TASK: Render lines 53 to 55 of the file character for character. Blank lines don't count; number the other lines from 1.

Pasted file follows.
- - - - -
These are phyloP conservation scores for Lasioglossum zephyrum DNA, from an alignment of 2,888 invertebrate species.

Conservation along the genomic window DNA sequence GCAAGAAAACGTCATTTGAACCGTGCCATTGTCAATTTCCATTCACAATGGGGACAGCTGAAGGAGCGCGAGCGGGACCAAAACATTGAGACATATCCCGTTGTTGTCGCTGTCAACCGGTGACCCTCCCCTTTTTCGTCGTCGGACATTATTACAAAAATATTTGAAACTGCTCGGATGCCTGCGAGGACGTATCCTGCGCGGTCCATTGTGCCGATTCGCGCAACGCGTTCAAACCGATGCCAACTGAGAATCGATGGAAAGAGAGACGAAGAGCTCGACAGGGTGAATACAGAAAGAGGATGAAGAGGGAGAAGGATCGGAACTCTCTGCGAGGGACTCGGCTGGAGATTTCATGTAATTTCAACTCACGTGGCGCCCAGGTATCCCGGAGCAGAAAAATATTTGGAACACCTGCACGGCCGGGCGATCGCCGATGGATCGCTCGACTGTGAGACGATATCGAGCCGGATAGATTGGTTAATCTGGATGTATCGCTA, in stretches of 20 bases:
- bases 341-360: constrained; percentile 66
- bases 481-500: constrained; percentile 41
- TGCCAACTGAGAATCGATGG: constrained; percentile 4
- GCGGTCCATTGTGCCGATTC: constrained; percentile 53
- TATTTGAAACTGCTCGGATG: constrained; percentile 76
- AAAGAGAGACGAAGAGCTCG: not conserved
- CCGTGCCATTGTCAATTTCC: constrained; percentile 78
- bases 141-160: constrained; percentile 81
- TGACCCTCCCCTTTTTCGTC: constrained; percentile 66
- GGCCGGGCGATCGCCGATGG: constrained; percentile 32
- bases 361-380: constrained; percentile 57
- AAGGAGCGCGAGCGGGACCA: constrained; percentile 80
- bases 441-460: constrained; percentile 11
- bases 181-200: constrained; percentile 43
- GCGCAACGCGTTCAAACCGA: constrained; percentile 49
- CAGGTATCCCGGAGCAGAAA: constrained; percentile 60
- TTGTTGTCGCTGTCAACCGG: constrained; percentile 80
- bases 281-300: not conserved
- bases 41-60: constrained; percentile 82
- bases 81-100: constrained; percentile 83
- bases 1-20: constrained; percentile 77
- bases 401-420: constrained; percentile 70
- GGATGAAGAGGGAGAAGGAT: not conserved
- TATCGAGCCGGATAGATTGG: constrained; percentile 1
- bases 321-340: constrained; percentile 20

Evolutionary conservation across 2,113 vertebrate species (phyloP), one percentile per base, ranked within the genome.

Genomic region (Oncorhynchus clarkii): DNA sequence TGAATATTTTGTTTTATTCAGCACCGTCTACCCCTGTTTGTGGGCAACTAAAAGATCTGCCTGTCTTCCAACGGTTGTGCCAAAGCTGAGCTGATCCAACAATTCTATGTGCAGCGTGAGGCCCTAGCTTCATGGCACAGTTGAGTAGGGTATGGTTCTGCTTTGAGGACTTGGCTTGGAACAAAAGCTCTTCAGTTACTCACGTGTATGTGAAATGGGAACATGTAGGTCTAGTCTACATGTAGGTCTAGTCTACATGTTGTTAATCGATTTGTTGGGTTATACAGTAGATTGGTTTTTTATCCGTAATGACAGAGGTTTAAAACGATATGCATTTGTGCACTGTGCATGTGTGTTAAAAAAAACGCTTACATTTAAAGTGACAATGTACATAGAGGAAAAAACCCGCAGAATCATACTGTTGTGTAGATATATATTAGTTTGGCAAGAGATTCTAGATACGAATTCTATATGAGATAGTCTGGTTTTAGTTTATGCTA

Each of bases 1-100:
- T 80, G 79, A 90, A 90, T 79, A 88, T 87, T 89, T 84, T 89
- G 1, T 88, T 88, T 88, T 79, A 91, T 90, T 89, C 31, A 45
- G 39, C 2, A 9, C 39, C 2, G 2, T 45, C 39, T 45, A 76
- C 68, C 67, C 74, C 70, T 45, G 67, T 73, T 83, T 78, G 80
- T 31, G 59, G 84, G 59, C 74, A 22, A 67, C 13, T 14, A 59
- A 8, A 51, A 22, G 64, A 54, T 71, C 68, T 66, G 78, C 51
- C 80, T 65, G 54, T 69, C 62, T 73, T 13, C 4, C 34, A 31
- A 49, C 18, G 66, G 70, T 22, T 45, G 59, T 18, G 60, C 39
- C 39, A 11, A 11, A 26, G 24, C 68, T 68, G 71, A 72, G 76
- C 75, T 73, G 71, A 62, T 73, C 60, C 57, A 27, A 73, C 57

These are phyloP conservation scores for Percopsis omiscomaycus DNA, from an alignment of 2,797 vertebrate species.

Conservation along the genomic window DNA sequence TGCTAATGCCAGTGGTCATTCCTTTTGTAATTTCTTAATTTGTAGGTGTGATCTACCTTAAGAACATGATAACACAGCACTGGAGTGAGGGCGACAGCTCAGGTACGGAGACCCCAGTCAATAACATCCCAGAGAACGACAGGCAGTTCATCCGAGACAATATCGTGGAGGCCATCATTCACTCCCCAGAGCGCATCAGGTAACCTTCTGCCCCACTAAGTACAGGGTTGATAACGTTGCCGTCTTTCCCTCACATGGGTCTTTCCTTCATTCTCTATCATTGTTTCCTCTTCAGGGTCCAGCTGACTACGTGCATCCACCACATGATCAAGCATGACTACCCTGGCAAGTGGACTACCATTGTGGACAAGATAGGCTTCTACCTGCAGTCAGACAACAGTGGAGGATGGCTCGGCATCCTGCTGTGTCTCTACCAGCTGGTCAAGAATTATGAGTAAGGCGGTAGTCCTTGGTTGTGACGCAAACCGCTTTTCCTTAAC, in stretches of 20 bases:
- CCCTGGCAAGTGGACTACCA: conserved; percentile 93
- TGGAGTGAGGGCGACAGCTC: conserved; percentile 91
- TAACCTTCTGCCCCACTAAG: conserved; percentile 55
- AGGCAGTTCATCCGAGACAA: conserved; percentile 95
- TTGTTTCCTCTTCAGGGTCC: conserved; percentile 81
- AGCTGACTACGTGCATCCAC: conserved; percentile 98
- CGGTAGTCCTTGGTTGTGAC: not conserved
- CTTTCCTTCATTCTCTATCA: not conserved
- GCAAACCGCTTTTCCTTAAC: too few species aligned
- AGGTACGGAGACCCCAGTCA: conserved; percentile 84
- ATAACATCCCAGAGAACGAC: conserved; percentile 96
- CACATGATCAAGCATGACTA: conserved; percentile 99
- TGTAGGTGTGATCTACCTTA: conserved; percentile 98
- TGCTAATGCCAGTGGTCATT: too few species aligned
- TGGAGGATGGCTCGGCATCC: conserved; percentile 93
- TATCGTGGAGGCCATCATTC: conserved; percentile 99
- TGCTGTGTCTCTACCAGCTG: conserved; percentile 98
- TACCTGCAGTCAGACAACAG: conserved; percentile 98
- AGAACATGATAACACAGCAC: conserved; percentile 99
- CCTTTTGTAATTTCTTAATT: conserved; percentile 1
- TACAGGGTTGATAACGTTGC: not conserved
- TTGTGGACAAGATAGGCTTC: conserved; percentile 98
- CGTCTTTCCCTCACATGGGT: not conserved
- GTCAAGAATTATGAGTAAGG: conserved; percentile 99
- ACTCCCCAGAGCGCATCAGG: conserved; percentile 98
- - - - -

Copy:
- ATAACATCCCAGAGAACGAC: conserved; percentile 96
- CACATGATCAAGCATGACTA: conserved; percentile 99
- TGTAGGTGTGATCTACCTTA: conserved; percentile 98